We remember Lee Hendee


Is Seneca Falls, New York, the inspiration for Bedford Falls, the fictional mill town setting for “It’s a Wonderful Life,” Frank Capra’s Christmas classic?

Capra visited the small town in 1945. He saw the canal, walked the streets past the Victorian houses, and noted the street names that led to small-town America. According to a New York historian, the main street, the local shop, and the winter’s heavy snow looks exactly like Seneca Falls.

The director even had his hair cut in a downtown barber shop where the barber gave him a precise description of the upstate New York town.

“Take a look at the steel bridge downtown with the big metal girders stretching across the canal,” the barber suggested.

It wasn’t long before Capra returned to Hollywood and began work on the beloved Christmas story. According to the historian, Capra had a reason for never naming Seneca Falls as his inspiration for the film.

Capra wanted everyone to identify with their own community.

The final scene in the movie shows George Bailey’s brother, Harry, raising a glass to George and saying, “A toast to my big brother George, the richest man in town.”

Harry is not talking about money. He is referring to the love and generosity of George’s family and friends when he needed it most.

It won’t be long until our own Bedford Falls-like weather arrives in our communities. The best feeling in the world is to walk downtown past the familiar landmarks, in a place we have long called home, as the snow begins to cover the sidewalks and store fronts.

The Murphy Theatre in Wilmington will still stand tall in all its grandeur, and a couple of doors down, the WALH Radio studio resides at the intersection of Main and South Streets.

But something will be missing this year. Lee Hendee is no longer with us. He passed away on May 19, 2017.

According to the WALH-LP FM radio website, “The small station was started by Lee Hendee of Wilmington, who had been in commercial radio for 50 years, as a non-profit community, low-power FM radio station. The numerous roadblocks by out-of-town concerns over an FCC license was simply too expensive and mentally draining on Lee, which contributed to his early demise.”

As I walked past the radio station the other day, I thought about Lee, and how he, like George Bailey in the Capra movie, was also “the richest man in town.”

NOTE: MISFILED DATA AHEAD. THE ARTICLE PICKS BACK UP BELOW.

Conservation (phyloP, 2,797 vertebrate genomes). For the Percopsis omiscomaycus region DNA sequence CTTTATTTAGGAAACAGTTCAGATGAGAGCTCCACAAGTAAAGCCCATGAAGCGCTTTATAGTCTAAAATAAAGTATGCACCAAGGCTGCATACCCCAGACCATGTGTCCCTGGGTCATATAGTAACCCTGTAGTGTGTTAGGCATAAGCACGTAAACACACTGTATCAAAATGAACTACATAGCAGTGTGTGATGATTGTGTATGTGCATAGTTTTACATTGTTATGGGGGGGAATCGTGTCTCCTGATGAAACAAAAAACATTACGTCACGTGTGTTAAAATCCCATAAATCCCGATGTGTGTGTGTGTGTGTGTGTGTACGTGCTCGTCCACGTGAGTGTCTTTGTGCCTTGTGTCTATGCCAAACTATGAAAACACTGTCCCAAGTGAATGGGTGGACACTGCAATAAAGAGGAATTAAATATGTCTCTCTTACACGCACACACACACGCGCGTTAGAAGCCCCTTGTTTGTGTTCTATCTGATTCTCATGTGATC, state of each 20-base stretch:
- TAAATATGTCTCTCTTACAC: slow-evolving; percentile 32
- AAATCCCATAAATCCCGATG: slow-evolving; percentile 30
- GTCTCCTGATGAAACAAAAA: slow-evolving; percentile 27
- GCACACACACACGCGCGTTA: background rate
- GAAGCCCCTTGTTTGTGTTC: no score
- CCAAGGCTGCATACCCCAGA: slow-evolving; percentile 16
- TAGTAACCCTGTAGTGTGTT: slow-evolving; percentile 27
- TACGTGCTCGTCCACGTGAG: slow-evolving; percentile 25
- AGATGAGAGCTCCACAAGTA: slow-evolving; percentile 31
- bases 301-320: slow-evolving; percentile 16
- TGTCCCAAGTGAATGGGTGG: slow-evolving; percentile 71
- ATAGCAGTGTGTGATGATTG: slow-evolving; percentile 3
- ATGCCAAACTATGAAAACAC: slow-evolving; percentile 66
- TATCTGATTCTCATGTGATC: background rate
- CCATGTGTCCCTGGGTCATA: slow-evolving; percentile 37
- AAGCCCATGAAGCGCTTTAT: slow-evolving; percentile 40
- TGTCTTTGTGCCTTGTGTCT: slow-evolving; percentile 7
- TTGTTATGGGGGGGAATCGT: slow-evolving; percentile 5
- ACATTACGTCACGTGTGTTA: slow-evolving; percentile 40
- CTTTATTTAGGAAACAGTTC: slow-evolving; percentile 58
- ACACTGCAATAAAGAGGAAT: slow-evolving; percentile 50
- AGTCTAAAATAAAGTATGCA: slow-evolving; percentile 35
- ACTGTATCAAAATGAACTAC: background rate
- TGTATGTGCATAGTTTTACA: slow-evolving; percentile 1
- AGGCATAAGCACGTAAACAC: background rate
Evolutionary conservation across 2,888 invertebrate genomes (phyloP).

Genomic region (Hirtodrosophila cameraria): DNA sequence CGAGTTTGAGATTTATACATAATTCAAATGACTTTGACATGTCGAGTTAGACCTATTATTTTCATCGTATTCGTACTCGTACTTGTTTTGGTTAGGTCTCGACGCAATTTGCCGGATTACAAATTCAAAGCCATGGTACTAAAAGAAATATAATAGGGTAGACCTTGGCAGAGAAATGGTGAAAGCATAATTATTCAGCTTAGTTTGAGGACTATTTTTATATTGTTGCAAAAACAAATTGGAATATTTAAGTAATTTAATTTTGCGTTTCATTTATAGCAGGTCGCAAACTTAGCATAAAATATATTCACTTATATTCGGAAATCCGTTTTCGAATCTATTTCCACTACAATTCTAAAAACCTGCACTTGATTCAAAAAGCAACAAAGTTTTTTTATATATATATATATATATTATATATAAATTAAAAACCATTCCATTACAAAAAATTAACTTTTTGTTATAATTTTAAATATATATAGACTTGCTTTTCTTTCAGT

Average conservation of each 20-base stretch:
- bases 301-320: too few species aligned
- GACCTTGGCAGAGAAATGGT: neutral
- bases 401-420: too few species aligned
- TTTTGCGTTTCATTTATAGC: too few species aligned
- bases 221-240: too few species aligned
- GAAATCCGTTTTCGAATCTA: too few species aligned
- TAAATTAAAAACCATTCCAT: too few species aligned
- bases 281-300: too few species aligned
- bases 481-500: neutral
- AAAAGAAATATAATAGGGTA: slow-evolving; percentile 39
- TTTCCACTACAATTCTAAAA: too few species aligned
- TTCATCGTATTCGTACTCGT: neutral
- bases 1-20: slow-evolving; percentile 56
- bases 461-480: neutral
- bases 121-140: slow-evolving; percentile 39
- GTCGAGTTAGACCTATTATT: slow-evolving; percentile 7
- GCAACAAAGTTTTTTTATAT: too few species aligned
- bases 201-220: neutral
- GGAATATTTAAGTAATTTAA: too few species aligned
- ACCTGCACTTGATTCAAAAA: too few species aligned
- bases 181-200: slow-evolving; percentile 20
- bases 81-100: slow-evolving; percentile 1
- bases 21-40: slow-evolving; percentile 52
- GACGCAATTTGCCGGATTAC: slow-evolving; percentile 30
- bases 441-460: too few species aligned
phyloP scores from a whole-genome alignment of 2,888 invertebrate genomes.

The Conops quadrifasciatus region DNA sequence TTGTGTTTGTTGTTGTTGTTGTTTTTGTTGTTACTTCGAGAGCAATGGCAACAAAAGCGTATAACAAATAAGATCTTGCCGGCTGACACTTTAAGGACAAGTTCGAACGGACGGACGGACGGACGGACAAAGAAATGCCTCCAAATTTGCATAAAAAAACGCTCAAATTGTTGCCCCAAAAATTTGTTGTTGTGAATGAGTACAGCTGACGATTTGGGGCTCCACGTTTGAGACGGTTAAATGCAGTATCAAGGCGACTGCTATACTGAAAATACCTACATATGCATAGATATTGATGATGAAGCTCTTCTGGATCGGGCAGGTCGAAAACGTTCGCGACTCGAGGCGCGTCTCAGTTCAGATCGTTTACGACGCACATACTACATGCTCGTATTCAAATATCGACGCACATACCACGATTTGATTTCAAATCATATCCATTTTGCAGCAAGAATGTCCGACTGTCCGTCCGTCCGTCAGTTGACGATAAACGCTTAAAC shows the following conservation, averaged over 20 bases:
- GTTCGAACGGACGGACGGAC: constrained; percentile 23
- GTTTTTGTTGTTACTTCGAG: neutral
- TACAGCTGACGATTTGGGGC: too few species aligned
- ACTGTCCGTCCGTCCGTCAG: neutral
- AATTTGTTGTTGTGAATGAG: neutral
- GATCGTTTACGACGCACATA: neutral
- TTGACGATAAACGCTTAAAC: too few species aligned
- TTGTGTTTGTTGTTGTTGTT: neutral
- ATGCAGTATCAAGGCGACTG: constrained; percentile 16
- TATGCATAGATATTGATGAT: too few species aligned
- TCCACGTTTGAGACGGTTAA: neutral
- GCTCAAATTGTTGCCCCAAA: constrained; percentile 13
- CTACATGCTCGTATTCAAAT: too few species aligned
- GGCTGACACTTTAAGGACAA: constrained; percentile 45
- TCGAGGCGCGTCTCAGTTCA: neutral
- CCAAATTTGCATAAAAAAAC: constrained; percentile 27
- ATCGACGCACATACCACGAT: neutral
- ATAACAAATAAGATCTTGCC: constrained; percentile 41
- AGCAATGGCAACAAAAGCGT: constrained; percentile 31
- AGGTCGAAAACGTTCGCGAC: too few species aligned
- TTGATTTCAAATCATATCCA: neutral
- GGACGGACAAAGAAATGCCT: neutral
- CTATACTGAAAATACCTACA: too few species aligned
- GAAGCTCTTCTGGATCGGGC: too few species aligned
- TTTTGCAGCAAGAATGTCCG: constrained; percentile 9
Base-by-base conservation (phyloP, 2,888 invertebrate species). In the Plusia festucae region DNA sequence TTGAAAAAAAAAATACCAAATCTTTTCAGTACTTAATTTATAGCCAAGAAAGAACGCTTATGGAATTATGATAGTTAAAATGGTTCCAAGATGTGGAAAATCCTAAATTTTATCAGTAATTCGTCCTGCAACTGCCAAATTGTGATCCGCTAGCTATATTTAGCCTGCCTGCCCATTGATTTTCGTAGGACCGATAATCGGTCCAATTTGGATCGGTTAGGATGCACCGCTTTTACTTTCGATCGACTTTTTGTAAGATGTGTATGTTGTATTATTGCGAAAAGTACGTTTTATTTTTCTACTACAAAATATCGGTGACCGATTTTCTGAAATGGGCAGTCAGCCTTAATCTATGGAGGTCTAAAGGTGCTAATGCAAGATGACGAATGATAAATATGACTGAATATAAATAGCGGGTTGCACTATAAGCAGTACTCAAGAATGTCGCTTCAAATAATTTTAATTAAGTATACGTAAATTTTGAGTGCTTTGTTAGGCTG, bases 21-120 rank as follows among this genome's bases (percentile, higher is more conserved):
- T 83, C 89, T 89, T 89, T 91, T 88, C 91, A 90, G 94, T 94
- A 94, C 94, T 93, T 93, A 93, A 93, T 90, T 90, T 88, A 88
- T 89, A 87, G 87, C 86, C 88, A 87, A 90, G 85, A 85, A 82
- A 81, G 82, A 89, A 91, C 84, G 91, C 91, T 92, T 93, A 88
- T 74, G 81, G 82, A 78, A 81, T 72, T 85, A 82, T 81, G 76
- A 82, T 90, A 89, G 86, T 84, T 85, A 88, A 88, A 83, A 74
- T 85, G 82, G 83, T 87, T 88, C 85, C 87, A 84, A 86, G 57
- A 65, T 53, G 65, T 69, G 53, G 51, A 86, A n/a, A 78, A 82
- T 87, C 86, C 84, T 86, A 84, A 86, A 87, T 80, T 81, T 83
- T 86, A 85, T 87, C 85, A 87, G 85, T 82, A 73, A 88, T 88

Lee had countless friends and a loving family, which gave him his true wealth. The outpouring of love on Facebook at the time of his passing was extraordinary, coming from a diverse cross-section of people from within the Wilmington community. Young and old loved Lee.

Lee was a kind man, a gentle soul. He wouldn’t hurt a flea.

His daughter, Rachel Ann Hendee, captured the essence of her dad when she shared the story how when she was young, about five years old, knowing she liked Elvis Presley, her dad convinced her that Elvis was buried in Wilmington and Graceland was the big house that sat close to the cemetery. Lee’s story, from a loving, protective dad to his daughter, made Rachel feel good.

Rachel said that her dad never wanted to see her heart broken. When she was seven or eight years old, her cat, Simon, died. She said instead of telling her about the cat’s death, her dad gently told her that Simon had moved to Florida where he got a job. Rachel said her dad provided her with vivid updates, saying the cat called him at work to let him know how he was doing.

Rachel said her dad was always “pulling someone’s leg” or being tender, trying to bring comfort to those in pain.

A friend of Rachel mentioned on Facebook that Lee’s stories reminded her of Tim Burton’s movie, “Big Fish.”

Lee was a character, a dreamer, much like Edward Bloom, the storyteller in “Big Fish.” Edward crossed paths with a wide variety of people in his life as well, and who all showed up as he was carried to the local pond for his final swim as the Big Fish.

Regretfully, Lee Hendee never had a chance to say goodbye. He left us much too soon and without warning. His family and friends would give anything for just five minutes with him, but it would never be enough.

As the Christmas season approaches and the carols are sung, we will think of Lee and be reminded he was, by far, one of the richest men on earth.

Pat Haley is a Clinton County Commissioner.


Pat Haley

Contributing columnist

No posts to display